Interacting with people in the line of my work was one thing, but I didn’t really do too well in social situations. Corbett knew this, but, even so, I told him, “You know I have issues, so don’t expect to be making any love connections.”
I certainly wasn’t a saint. I was a man and had needs, but I mostly filled those needs with the occasional one night stand. My issues negated the possibility of having a long term relationship because I’d never come across a living soul that didn’t look at me like a freak when I’d tried to tell them about it; my own parents included.
I was a little worried that he might take my stance the wrong way thinking I thought that his daughter wouldn’t be good enough for me. I’d grown fond of him and it was nice to have a familiar face to talk to on a regular basis, so I’d hate to lose his friendship, but my worries were for nothing because he smiled again, saying, “You’ve been hanging around dead people too much. Just wait until you meet her. Sookie is pure life.”
I turned back to the body in front of me and tried to lose myself in my work, saying more to myself than to Corbett, “Dead people don’t judge me or look at me like I’m a freak of nature.”
He moved to stand across from me and leaned over the dead body until I looked up into his eyes. “Sookie won’t judge you either.” He smiled affably again and said, “I don’t!”
I could only raise my eyebrow at him and silently went back to work while he paced around the room regaling me with stories about his daughter that I’d heard a hundred times before, but I let him talk nonstop while trying to talk myself out of the idea that he could possibly be right. I’d given up on the fantasy of living a normal life a long time ago and learned early on to hide my freakishness from others. Even my own parents hadn’t been able to understand and it changed how they looked at me. I changed how I acted around them because of it and even though I pretended all was well, they were still wary of me on the rare occasion when we were in the same room. Although they only lived twenty minutes away from my apartment, I hadn’t seen them in over a year. It was just easier on everyone if I stayed away.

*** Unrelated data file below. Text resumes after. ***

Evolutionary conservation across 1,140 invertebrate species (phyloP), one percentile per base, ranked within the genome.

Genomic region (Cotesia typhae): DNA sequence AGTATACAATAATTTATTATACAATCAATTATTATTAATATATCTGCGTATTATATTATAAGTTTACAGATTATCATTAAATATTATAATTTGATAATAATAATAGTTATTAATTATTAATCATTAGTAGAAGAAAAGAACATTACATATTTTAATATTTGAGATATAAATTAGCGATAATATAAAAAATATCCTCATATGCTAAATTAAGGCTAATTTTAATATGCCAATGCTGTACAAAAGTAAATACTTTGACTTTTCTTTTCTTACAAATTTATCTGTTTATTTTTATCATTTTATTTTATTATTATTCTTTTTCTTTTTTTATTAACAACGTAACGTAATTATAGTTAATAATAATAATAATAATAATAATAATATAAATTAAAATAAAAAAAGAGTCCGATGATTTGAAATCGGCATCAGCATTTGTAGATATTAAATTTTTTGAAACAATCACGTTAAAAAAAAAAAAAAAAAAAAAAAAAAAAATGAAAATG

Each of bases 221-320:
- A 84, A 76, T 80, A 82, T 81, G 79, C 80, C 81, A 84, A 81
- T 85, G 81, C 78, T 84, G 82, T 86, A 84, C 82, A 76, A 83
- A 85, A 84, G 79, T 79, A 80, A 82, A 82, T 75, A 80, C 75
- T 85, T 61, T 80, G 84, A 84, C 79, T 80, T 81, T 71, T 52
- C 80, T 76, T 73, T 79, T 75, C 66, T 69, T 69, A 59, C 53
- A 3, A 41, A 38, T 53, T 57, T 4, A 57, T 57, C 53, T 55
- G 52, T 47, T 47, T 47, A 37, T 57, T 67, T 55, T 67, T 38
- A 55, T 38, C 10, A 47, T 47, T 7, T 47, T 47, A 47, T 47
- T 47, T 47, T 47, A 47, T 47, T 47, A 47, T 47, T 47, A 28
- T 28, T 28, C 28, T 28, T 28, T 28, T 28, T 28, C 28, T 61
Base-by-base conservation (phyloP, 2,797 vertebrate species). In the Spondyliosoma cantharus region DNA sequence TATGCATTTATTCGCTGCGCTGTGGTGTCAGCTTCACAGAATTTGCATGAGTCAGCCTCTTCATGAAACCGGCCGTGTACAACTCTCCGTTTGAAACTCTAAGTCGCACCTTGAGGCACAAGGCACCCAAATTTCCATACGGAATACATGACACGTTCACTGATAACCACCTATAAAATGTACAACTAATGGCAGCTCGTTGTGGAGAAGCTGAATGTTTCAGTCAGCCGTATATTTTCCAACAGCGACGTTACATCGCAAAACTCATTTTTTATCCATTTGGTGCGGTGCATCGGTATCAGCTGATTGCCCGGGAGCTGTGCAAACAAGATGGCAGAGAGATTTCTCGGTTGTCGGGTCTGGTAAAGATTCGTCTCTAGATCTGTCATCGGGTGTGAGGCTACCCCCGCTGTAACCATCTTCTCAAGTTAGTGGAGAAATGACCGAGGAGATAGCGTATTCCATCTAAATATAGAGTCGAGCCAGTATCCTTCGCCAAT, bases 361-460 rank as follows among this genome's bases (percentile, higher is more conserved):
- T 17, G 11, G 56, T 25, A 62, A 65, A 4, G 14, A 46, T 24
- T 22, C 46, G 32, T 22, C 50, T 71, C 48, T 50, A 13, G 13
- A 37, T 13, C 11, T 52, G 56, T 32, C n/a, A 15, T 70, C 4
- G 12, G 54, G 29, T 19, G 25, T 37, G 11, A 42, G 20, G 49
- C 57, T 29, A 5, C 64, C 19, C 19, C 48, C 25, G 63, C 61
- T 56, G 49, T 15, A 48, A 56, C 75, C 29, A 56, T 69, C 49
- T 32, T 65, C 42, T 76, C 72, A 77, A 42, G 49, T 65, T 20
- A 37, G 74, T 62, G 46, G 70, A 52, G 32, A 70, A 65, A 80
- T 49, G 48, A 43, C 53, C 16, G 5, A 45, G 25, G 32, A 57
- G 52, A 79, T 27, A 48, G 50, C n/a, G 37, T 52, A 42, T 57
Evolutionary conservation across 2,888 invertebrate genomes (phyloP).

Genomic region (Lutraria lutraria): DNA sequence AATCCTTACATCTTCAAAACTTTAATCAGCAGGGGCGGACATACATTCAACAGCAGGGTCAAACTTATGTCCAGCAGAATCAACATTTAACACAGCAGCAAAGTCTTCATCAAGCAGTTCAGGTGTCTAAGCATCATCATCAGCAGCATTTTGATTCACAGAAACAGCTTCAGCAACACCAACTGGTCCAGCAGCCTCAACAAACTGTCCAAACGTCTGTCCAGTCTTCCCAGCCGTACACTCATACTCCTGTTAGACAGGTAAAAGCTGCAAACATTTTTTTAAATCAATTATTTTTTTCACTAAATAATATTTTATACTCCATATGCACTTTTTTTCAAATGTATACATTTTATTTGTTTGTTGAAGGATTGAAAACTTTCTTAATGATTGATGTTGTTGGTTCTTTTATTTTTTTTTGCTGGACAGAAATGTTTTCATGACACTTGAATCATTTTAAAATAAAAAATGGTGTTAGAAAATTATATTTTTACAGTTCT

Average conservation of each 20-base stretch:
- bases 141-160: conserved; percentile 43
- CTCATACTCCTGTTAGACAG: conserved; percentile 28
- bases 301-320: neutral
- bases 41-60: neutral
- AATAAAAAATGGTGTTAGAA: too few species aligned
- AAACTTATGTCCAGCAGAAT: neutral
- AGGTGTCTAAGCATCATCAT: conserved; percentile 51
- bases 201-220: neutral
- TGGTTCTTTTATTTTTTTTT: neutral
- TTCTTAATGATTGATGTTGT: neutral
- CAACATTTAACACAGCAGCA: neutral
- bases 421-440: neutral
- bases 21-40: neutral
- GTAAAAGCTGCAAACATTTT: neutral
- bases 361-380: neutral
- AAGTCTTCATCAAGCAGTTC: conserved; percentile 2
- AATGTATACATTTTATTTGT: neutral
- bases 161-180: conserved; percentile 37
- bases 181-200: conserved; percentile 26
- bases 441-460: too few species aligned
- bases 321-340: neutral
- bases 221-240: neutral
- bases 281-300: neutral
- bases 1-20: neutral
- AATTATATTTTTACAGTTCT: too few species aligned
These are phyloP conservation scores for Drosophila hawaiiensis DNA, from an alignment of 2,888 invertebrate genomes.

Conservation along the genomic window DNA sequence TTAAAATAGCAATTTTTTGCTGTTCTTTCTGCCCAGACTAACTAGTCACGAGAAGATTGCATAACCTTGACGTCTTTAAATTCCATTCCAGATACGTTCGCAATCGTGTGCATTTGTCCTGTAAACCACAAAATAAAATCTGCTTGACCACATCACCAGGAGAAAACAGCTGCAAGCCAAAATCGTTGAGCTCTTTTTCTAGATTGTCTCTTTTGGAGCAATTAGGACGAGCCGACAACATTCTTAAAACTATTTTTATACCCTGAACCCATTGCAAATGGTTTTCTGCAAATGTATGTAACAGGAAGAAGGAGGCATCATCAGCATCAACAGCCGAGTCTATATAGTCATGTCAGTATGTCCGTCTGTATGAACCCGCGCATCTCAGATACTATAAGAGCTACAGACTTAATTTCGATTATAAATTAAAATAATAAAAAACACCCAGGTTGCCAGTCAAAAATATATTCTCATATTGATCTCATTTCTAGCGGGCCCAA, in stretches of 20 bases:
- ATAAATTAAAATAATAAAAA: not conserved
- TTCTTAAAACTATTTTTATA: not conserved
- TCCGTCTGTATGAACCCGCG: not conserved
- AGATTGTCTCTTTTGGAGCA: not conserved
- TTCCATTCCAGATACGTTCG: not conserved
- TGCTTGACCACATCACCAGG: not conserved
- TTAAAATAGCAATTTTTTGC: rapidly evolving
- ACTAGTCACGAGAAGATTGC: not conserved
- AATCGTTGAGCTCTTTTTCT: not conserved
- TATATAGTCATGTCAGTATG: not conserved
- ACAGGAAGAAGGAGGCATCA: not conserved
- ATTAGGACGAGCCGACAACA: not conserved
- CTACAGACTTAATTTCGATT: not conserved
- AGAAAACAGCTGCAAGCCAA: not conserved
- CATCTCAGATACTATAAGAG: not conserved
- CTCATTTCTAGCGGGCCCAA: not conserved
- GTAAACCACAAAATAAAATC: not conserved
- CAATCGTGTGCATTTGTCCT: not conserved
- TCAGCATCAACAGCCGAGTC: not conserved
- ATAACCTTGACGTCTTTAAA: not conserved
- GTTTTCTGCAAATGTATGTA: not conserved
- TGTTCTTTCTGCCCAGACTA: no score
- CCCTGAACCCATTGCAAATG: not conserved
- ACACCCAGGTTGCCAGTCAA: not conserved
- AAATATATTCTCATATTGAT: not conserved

If only everyone would stay away from me.
I kept one ear on Corbett’s This Is Sookie’s Life dissertation while I continued working on the body in front of me. The cause of death was the blunt force trauma to the back of his skull, but since I had no idea of how or where he was found, I couldn’t yet rule it either an accidental death or a homicide. Conceivably he could’ve fallen and hit his head or he could’ve been bashed in the back of the head with what appeared to be a rock. I’d need to talk to the detective to find out more details before making my decision and when Corbett stopped talking mid sentence and turned to stare at the door, my whole body stiffened.
I could hear the telltale footfalls of people approaching and heard Corbett say, “I don’t want to make you nervous by hanging around, so I’ll stop back by later to see how it went.”
I didn’t turn to watch him leave because a moment later, seeing the curvy blonde walk through the door, something else stiffened and I was thankful he was gone.
I recognized the wall of man walking next to her. Detective James Flood had been Corbett’s partner back in the day and was a former Air Force Colonel. He still carried the air of a military man and I nodded my head at him saying, “Detective.”
I knew he’d heard the rumors about me and that I still made him uncomfortable. I could see it in the way his shoulders tensed as he nodded in return and turned to the blonde at his side, motioning to her and saying, “Doctor Northman. This is Detective Stackhouse.”
When she smiled at me I could see exactly what Corbett had been talking about. She practically radiated sunshine and it only made me feel even darker inside knowing I would never have a shot at getting to know her better. She held out her hand to shake mine as she said, “Please Doctor Northman, call me Sookie.”
I was still struck dumbfounded by her beauty until I saw Detective Flood shift his body a bit, breaking the spell I’d been under, and I pulled off my latex gloves with a snap, shaking her hand while unable to stop looking into her blue eyes as I said, “Nice to meet you Sookie. You can just call me Eric.”